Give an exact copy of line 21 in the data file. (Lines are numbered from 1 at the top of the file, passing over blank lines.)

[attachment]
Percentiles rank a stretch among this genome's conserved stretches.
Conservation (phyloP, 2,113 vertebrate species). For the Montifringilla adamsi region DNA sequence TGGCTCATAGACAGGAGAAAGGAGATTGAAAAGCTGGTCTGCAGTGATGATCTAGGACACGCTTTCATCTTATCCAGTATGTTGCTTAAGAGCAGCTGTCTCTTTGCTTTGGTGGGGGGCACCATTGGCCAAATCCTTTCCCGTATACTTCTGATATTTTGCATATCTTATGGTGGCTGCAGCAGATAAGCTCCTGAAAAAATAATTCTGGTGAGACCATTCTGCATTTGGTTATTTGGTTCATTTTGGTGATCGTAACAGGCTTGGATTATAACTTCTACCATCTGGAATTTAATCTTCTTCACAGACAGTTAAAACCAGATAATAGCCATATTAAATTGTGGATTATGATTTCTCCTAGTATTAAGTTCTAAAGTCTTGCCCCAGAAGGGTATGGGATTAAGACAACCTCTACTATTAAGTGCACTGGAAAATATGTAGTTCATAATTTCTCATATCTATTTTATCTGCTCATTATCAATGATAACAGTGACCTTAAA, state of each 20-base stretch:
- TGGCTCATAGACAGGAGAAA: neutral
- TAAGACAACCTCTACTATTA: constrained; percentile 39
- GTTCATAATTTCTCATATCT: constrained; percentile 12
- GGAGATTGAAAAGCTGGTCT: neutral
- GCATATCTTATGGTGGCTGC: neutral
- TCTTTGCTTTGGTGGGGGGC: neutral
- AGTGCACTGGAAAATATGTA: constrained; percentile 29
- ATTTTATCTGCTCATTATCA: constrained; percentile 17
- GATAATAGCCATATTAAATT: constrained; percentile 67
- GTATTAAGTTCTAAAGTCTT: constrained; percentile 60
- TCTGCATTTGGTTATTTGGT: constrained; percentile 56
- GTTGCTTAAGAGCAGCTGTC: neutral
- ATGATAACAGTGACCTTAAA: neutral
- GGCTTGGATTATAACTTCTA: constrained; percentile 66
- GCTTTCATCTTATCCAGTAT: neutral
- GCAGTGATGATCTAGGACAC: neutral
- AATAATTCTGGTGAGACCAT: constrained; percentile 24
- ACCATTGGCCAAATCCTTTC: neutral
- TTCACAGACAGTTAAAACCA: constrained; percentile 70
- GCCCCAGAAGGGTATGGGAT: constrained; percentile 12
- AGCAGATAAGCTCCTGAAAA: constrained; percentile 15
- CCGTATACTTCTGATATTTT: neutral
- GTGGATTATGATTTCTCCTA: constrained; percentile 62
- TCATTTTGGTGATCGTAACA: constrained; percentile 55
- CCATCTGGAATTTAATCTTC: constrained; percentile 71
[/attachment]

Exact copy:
- TTCACAGACAGTTAAAACCA: constrained; percentile 70